Most recently I took issue with the beginning of Rogue One, a film which took too long to get going. By the time that it had established its motives and threats the film had already lost me due to throwing out too much mediocre exposition. I had quickly lost faith in the film. I found a nice counterpart to this in Midnight Special, a movie about faith. It takes a long time to start delivering answers but enshrouds itself in an aura of mystery and character drama. Allowing connections to be made to the characters and questions to be asked as of people’s goals. The point that this drove home to me is that if a film’s beginning isn’t exciting then it must grab its viewers’ attention by being at least intriguing or cryptic. Midnight Special is both from the first scene.
The first scene is an incredibly efficient scene of exposition, using that age-old method of TV news we are introduced to a kidnapped child being held in a motel room by two gun wielding men. Immediately we must question how are we going to side with these men if these are our protagonists. But the gentle concern in the voice of Michael Shannon’s Roy tells us that cares for the boy and the ambiguity of the viewer is immediately established.
Adam Driver’s Paul is the most traditional, accessible character in the film as he is educated of the situation at the same time as the viewers. In a more traditional film he would be the protagonist. However, this is not a film about information, this is a film about faith and relationships, an ethos which is given form by the terrific performance of Michael Shannon as Alton’s father.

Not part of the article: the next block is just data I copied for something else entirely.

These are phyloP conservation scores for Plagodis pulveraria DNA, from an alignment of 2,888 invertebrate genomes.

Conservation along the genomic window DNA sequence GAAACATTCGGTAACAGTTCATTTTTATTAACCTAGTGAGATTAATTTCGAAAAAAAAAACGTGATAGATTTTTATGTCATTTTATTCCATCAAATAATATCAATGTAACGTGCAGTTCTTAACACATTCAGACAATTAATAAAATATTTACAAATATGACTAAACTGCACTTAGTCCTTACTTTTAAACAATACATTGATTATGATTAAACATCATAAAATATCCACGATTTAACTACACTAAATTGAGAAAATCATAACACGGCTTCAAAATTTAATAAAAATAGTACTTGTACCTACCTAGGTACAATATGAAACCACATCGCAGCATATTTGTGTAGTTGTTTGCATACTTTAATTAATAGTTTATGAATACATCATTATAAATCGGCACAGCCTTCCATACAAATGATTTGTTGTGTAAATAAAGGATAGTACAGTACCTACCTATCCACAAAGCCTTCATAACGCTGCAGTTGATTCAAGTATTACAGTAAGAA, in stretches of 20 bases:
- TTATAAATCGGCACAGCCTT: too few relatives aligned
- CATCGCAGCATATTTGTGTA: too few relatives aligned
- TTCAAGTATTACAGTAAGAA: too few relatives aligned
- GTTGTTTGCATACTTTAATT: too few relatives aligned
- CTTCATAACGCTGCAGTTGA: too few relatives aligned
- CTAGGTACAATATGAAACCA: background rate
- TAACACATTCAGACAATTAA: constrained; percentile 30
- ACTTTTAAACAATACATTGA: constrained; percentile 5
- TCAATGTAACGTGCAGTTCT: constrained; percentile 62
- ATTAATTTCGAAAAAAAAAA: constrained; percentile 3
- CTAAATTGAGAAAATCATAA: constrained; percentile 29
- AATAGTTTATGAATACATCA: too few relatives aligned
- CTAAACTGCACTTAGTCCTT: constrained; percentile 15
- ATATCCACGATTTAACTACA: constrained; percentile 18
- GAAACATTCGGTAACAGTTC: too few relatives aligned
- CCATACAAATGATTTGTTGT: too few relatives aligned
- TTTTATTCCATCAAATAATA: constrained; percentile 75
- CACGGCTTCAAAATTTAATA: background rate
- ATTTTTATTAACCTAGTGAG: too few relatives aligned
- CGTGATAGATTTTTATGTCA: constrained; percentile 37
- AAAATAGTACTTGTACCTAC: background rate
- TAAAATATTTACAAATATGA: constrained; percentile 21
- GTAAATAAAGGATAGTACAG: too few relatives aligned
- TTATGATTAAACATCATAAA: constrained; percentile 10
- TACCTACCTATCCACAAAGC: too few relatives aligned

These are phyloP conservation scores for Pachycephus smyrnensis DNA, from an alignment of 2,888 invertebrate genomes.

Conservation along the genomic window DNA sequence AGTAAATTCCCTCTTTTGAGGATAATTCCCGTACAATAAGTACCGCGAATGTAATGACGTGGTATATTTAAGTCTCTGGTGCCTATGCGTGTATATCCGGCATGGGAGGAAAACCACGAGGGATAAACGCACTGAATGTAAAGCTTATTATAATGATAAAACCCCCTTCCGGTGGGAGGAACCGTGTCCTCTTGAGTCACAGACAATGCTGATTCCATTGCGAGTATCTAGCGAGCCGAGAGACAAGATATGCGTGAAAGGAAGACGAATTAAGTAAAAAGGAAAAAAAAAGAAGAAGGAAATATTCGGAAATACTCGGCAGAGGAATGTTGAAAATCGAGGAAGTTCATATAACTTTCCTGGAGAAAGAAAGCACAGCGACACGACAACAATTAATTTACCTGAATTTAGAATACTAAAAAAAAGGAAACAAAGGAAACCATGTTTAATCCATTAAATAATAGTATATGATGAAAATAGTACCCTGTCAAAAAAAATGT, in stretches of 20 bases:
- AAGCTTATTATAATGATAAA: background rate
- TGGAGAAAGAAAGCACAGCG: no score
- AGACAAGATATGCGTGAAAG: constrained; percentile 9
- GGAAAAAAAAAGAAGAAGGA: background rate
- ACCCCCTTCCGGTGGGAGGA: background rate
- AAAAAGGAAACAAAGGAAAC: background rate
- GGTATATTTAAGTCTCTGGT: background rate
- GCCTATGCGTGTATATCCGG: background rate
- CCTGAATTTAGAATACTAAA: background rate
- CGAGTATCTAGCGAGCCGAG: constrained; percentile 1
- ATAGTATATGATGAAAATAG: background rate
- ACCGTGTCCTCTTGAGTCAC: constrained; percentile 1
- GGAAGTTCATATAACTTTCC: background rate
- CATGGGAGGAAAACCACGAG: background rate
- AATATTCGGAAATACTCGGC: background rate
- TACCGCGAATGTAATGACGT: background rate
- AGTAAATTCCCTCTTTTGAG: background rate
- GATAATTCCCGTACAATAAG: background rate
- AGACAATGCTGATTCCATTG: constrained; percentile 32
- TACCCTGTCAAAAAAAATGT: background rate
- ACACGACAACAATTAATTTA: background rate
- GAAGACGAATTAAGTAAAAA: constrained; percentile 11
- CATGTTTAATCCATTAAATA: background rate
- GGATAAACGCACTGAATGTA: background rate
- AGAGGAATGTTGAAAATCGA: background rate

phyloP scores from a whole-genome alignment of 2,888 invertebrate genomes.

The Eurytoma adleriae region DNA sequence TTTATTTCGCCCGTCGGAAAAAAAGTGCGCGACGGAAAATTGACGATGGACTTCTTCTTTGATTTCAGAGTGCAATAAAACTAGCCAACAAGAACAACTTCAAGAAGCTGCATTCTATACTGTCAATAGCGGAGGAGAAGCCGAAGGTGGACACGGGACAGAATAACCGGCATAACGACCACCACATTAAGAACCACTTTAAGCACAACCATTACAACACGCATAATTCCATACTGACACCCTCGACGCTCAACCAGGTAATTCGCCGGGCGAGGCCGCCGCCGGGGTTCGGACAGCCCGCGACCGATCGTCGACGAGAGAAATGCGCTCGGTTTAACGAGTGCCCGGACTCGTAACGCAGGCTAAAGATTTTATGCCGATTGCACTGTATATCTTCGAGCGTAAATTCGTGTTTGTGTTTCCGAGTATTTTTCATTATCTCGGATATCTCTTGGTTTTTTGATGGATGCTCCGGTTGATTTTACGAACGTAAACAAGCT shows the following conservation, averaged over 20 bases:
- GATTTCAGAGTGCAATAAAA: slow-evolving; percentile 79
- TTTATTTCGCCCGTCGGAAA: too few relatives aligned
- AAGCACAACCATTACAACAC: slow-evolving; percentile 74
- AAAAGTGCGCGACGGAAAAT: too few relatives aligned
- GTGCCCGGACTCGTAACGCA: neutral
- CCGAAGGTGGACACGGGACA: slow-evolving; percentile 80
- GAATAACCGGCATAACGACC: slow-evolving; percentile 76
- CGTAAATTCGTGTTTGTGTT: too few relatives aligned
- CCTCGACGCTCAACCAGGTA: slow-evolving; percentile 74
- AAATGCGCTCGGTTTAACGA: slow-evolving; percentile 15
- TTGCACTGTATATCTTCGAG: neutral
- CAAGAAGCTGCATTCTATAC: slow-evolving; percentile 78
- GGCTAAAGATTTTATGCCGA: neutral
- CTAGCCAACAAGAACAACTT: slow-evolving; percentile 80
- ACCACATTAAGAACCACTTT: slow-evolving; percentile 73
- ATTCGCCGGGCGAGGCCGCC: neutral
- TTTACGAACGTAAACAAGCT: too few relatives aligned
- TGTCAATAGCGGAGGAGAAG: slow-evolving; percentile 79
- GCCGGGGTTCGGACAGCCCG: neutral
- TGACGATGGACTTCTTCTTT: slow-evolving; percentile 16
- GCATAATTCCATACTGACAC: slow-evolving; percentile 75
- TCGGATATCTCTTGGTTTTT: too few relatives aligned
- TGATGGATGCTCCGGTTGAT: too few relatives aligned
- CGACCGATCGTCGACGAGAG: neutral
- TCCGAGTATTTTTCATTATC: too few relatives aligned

Whilst the film is overall a moving and emotive one with a heart of mystery the answers at times do not satisfy. It seems as if Midnight Special was made to not have any solid answers, yet the film gives away half-answers in the form of flowery dialogue, sometimes to a fault.
The purpose of the journey seems to become muddy in the middle, with the main driving factor being Alton’s infrequent episodes and panic attacks. The reasons for which are kept vague for all too long and like the team of runaways the film follows, viewers too are kept in the dark a bit too long. This leads to waning interest when the film should be building up to its conclusion.
The film wears its relatively muted budget beginnings on its sleeves, creating tension out unspectacular set pieces, an example being an extremely dramatic scene late in the film set in a traffic jam and a prolonged sequence involving a road block. Moments which would be 30 seconds long in a typical blockbuster are stretched out for five minute chunks that squeeze every last drop of tension out of the situation.
Midnight Special does a lot with very little. This is to its own credit for the most part but it does mean that there are moments that can lack that penetrative quality. Most notably the flashing eyes of Alton are visited repeatedly but fail to ever look any more than an After Effects overlay. Perhaps it looks so far out of place simply because the film is so gritty and modest in its effects that the eyes stand out like a sore thumb.
It is not Spielberg, Midnight Special is not for everyone, the air of mystery sometimes gives way to the entertainment value and can at times be frustratingly vague
Sci-fi fans will be disappointed by the lack of fantastical elements and thriller fans may be underwhelmed by the few set pieces. The film boasts great acting on all fronts and a nervy contemplative atmosphere that will engage fans of films that do things differently.